What is adult learning?
Adult learning is an entire range of formal, non-formal and informal learning activities - both general and vocational - undertaken by adults after leaving initial education and training. Adult learning can be job-related (for current or future work), for personal growth, to obtain life skills (e.g. how to fill in a tax form, identify fake news or why it is important to take part in the election), for pleasure, or a mix of these reasons.
Adult learning is a vital component of the European Union's lifelong learning policy.
It is essential for employability and competitiveness, social inclusion, active citizenship and personal development. The challenge is to provide learning opportunities for all adults, throughout their whole life, especially disadvantaged groups who need them most.
Why is adult learning needed?
These days, people cannot just rely on the skills they acquired at school to last them till the end of their (working) lifetime. More adult learning can help Europe overcome economic challenges, meet the need for new skills, and keep its ageing workforce productive. Learning is also essential for social inclusion, active citizenship and dealing with daily tasks in the context of growing digitalisation.
The rate of participation of adults (25-64 years old) in learning (four weeks prior a survey) varies significantly between EU countries: from 1.1% to 30.4% (Eurostat, 2017), and the overall trend is that numbers are stagnating. Participation rates are especially disappointing for low-skilled and older adults. Action at European level will increase knowledge about successful policies, provide support, and enable a better exchange of experiences between countries.
EU Priority Areas
1) European Agenda for Adult Learning
The Commission is working with 32 countries to implement the Renewed European Agenda for adult learning (2011). This highlights the need to significantly increase adult participation in learning of all kinds (formal, non-formal and informal learning) whether to acquire new work skills, for active citizenship, or for personal development and fulfilment.
The Agenda outlined a vision of how adult learning should develop in Europe by 2020.
Specific priorities for the period 2015 - 2020 are:
2) Upskilling Pathways - New opportunities for adults
Reading, writing, making simple calculations and using a computer: these are things we do every day, putting in practice our basic skills, mostly without even noticing.
For almost 70 million in Europe, such simple tasks, which others take for granted, are a struggle.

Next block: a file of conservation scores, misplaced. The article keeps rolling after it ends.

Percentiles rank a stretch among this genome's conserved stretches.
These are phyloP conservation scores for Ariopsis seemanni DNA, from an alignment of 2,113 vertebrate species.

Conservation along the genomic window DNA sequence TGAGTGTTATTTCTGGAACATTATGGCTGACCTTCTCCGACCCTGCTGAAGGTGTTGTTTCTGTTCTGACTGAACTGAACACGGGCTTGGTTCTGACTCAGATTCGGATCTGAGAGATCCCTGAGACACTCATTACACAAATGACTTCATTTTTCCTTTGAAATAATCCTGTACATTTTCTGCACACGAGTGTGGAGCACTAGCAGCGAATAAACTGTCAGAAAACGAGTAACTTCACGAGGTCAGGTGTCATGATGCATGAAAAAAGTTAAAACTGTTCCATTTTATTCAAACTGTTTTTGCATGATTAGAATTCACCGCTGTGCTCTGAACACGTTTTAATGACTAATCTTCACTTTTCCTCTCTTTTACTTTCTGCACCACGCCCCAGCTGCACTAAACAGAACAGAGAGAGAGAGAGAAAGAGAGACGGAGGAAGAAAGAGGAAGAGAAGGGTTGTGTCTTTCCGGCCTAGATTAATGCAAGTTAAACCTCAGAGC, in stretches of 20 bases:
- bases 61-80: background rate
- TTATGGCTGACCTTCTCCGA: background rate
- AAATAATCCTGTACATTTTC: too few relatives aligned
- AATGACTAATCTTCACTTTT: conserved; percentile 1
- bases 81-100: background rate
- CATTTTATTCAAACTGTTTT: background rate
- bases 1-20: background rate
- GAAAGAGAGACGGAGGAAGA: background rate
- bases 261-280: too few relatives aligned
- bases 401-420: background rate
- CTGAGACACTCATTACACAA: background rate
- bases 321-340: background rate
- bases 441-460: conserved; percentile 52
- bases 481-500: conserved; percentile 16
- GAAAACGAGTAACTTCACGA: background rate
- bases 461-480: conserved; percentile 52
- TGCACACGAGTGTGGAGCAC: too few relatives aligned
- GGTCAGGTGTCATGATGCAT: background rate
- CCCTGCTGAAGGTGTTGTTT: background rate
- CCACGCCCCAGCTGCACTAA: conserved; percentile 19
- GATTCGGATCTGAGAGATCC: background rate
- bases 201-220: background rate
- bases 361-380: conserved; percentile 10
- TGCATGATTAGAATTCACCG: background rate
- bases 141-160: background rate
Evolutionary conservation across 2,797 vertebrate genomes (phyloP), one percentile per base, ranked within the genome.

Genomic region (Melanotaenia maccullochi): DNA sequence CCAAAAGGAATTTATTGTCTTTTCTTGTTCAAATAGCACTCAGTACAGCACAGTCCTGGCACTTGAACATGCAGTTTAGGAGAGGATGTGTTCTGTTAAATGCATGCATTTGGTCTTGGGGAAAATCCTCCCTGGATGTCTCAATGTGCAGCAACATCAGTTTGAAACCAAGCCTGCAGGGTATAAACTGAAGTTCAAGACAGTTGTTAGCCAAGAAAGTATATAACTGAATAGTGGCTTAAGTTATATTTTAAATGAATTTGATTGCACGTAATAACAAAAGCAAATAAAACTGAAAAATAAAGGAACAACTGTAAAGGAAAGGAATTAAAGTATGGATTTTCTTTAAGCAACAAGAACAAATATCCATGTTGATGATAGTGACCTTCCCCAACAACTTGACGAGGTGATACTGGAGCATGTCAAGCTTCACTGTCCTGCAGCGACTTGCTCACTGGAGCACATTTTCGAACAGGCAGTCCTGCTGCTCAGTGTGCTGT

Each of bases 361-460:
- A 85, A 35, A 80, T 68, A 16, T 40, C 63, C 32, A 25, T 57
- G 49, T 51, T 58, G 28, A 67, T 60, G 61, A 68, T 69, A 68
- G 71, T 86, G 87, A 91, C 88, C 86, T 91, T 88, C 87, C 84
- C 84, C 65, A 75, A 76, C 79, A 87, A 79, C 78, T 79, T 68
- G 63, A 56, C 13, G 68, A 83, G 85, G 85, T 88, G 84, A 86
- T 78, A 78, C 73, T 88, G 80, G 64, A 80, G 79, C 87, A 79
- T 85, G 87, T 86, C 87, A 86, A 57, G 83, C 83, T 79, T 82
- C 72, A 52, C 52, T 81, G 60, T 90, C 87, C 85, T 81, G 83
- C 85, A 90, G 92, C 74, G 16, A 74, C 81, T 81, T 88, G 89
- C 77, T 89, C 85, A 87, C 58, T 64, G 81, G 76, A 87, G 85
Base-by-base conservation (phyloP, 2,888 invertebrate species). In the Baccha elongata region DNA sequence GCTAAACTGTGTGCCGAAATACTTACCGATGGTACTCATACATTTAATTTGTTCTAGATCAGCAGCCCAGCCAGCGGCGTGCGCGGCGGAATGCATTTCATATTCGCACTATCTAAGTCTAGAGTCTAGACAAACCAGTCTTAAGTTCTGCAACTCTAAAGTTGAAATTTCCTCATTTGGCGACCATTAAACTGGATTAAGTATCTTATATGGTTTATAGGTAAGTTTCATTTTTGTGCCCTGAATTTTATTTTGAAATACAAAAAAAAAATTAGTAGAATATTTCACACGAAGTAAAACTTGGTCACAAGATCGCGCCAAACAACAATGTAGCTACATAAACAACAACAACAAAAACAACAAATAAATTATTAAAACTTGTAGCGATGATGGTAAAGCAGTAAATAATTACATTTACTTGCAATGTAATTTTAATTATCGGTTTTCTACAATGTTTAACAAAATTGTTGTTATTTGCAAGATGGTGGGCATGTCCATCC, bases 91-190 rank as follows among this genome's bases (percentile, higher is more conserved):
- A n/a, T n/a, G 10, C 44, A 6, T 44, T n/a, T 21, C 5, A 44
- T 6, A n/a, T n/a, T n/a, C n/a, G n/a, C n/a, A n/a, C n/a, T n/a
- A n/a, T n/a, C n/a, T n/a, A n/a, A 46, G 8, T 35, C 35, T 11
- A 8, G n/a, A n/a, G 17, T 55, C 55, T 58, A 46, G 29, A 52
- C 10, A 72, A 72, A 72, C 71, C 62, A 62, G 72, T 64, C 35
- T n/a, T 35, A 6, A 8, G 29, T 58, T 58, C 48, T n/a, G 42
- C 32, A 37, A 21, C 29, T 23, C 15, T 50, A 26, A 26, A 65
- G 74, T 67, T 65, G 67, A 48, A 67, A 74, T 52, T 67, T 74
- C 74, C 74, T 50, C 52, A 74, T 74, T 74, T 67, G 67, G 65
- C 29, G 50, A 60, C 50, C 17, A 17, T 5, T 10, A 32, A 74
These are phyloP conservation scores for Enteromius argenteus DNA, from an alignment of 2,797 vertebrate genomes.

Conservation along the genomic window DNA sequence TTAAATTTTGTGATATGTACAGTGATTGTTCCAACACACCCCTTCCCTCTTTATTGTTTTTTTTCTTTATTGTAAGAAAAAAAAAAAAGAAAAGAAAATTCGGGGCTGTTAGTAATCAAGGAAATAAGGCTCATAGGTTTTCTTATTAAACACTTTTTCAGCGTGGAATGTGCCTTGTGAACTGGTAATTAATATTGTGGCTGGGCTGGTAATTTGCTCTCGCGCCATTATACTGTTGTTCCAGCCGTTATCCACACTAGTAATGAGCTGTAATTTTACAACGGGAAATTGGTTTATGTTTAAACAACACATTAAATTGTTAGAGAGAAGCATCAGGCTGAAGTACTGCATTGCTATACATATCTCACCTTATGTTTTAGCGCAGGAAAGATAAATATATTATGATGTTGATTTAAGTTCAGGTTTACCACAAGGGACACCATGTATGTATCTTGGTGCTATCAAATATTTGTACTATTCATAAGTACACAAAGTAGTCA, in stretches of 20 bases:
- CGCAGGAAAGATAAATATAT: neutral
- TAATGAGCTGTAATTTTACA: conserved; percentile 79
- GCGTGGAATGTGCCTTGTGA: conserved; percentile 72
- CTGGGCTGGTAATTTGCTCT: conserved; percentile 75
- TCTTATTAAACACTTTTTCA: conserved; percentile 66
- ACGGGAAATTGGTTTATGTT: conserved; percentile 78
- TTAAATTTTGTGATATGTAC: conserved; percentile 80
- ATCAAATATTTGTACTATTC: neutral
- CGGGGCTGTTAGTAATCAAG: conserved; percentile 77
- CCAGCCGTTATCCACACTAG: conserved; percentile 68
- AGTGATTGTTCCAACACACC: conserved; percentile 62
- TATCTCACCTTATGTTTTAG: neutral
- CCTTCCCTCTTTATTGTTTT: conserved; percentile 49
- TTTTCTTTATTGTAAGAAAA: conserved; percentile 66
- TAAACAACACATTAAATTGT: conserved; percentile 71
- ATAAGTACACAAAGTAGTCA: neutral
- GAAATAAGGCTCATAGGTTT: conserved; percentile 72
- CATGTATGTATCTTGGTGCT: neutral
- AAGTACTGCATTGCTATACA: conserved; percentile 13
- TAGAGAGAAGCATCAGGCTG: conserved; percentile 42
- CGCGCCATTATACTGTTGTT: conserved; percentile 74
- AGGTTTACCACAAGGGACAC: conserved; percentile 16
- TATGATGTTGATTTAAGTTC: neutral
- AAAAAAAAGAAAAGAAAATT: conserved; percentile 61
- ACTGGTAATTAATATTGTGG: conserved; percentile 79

Whether they are in employment, unemployed or economically inactive, the Upskilling Pathways initiative provides a fresh start for these people by mapping and recognising the knowledge and skills they already possess, as well as gaps in their basic literacy, numeracy and digital skills; offering them further education and training and ultimately leading to a new qualification.
Upskilling Pathways follows a simple three step logic, always adapted to the specific situation of each individual.
Tools to tackle our priorities
1) An ET 2020 Working Group on adult learning consists of national experts, representatives of European social partners and civil society. They exchange, analyse and develop policy guidance regarding adult learning, based upon best practice around Europe.
2) National Coordinators
The Commission facilitates a network of 36 National Coordinators who promote adult learning in their countries, provide policy advice and support, and gather and disseminate best practices. They receive financial support from the European Commission, through the Erasmus+ programme. An overview of good for the period 2012-2016 has been published and can be accessed here.
3) Working with practitioners and civil society
The Electronic Platform for Adult Learning in Europe (EPALE) is a multilingual online space to exchange, showcase, and promote methods of good practice in adult education. Individuals involved in organising and delivering adult education can access the platform to share the latest developments and learn from each other.
EPALE also includes a library of resources, a calendar of courses and events of interest for adult education professionals, as well as a partner-search tool, which will soon be completed by collaborative groups.
The Commission also works with a range of European associations, networks, and labour organisations to promote adult learning.
What are the next steps?
- The ET 2020 Working Group on Adult Learning is working on policy guidance on adult learning in the workplace from 2016 to 2018.
- Implementation of Upskilling Pathways
- Benchmarks and indicators: EU countries have set a target for adult learning: by 2020, 15% of adults aged 25-64 should be taking part. In 2017, average participation was 10.9% and only 8 EU countries had reached the target rate.
- The Commission publishes indicators and data on the current situation in Member countries, reports on progress in implementing policies and proposes new policy.
Follow the process on social media with the hastags #EUAdultLearning and #UPSkillEU